Sault — a lovely town in the centre of the lavender growing area. We were a bit too early in the year to get the whole experience but I would like to go back when the fields are in full bloom. July/August I think.
Main Street on a Saturday in Malaućene. . .I bought some local strawberries from smiley man and then thought the lady at the other stall might be a bit upset (didn’t want to mess with her) so I bought cherries too.
On my way back to collect Geoff I passed through Aurel a delightful hamlet
I also visited the launderette !!!
We got used to seeing these skies. This is the veiw over Vaison la Romane
Lovely but old…the room (and me)
As a treat we stayed in Le Beffroi in Vaison-La-Romaine for our last night in Provence – it was beautiful, check it out here.
Onwards — to the Centre of France and Bourges…long drive but worth it.
Hotel de Panette
Lovely old Chair
Breakfast was amazing
Hotel de Panette Probably one of our favourite hotels. Lovingly restored and they’re still working on it. Click here to take a look at their website.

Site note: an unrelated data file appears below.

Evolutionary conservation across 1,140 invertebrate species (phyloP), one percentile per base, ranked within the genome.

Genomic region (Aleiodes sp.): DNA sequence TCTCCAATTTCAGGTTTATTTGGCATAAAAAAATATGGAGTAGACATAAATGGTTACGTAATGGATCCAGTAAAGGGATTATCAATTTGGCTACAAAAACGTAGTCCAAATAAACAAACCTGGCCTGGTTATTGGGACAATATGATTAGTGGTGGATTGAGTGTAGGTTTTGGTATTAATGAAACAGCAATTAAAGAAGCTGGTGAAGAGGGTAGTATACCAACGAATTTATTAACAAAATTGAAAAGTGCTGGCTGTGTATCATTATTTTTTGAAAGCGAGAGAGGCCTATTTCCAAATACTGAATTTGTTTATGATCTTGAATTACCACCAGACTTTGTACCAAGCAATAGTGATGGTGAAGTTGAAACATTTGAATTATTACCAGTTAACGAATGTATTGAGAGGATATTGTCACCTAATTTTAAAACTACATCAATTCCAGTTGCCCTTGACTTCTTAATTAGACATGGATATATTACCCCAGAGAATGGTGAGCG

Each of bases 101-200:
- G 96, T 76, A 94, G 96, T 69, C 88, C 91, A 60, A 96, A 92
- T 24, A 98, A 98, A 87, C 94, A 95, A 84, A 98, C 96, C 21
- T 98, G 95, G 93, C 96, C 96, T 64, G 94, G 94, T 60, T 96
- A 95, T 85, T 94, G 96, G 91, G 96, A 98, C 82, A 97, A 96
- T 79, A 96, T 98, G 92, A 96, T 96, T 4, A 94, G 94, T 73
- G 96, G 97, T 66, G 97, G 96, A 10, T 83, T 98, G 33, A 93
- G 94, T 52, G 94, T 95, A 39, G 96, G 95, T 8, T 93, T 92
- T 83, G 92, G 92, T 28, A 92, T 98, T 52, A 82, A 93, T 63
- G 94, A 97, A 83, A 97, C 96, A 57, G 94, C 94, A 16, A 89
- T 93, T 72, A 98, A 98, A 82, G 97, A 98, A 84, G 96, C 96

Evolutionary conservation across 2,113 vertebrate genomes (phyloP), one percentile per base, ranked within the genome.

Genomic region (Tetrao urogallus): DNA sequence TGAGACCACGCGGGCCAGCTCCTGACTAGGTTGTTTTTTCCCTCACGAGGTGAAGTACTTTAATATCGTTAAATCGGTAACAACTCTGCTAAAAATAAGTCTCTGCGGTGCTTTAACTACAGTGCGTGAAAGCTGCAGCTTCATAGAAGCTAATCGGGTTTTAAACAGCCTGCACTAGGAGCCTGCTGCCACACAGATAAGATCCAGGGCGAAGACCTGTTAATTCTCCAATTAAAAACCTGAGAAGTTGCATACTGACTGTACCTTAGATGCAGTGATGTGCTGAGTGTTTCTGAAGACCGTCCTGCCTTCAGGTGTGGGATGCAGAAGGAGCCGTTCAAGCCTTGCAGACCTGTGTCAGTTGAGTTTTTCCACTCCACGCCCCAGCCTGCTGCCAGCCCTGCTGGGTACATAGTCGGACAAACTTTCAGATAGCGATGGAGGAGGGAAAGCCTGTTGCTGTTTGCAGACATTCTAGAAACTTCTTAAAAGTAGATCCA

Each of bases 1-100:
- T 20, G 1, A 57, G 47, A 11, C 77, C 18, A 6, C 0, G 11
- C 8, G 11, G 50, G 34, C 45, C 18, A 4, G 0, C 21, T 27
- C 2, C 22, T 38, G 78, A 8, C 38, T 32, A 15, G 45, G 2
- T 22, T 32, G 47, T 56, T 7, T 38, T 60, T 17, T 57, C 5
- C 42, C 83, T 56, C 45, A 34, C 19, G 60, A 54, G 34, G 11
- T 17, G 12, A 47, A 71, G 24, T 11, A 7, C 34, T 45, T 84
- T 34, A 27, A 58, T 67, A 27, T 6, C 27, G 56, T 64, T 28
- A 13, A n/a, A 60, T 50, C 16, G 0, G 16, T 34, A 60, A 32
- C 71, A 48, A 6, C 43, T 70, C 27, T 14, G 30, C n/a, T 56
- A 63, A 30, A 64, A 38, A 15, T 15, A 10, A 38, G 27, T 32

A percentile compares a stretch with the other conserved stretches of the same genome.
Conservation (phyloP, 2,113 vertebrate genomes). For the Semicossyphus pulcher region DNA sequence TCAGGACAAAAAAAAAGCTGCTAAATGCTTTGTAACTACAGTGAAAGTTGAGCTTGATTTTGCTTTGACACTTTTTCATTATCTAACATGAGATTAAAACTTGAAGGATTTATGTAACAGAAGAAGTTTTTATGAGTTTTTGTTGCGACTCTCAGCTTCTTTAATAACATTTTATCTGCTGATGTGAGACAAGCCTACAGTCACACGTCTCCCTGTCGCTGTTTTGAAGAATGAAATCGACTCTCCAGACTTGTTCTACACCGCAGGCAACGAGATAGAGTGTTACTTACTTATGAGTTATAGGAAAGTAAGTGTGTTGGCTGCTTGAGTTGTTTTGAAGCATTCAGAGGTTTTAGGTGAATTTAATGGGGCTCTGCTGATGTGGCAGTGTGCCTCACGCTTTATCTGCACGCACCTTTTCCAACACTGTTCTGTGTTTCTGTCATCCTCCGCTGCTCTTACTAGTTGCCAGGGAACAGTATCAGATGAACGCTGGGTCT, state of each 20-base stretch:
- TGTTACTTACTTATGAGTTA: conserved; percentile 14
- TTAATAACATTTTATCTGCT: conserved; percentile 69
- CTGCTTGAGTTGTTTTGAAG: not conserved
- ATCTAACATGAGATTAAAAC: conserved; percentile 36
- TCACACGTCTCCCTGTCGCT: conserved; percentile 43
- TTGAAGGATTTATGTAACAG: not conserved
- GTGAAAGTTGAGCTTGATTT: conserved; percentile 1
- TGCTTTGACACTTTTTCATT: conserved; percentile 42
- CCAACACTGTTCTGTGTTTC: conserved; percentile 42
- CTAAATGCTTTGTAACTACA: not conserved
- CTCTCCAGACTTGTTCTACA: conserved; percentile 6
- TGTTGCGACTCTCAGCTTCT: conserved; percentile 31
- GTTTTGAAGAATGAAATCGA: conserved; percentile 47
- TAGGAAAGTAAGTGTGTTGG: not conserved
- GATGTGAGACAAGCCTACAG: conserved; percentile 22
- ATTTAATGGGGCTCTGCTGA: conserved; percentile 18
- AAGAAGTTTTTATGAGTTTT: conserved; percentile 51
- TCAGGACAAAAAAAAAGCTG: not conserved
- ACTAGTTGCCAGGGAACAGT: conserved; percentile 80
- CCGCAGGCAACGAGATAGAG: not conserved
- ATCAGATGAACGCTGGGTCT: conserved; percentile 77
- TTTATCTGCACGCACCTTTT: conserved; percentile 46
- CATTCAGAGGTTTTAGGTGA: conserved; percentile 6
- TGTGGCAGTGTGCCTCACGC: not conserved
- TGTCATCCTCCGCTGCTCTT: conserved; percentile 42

The photo below is the main door to the hotel and their next project is to restore it to its former glory — you can make a financial contribution if you like 🙂
The street outside hotel
I went for a wet cycle ride – just so you know
More of Bourges — click on a photo to see caption
Oh…and I went to the launderette again…
Our last proper stop-over was Saumur and I loved it. The sun shone (a bit) I went for a bike ride to find the Cadre Noir de Saumur (it’s all about horses) and we went for the longed-for cycle ride along the Loire Valley for 36k. Great apart from where the river had flooded the cycle path and it turned into a kind of obstacle course with The Man carrying the bikes up the thirty-nine steps (with a little help from me when it was my bike).
Our Bike Ride along the Loire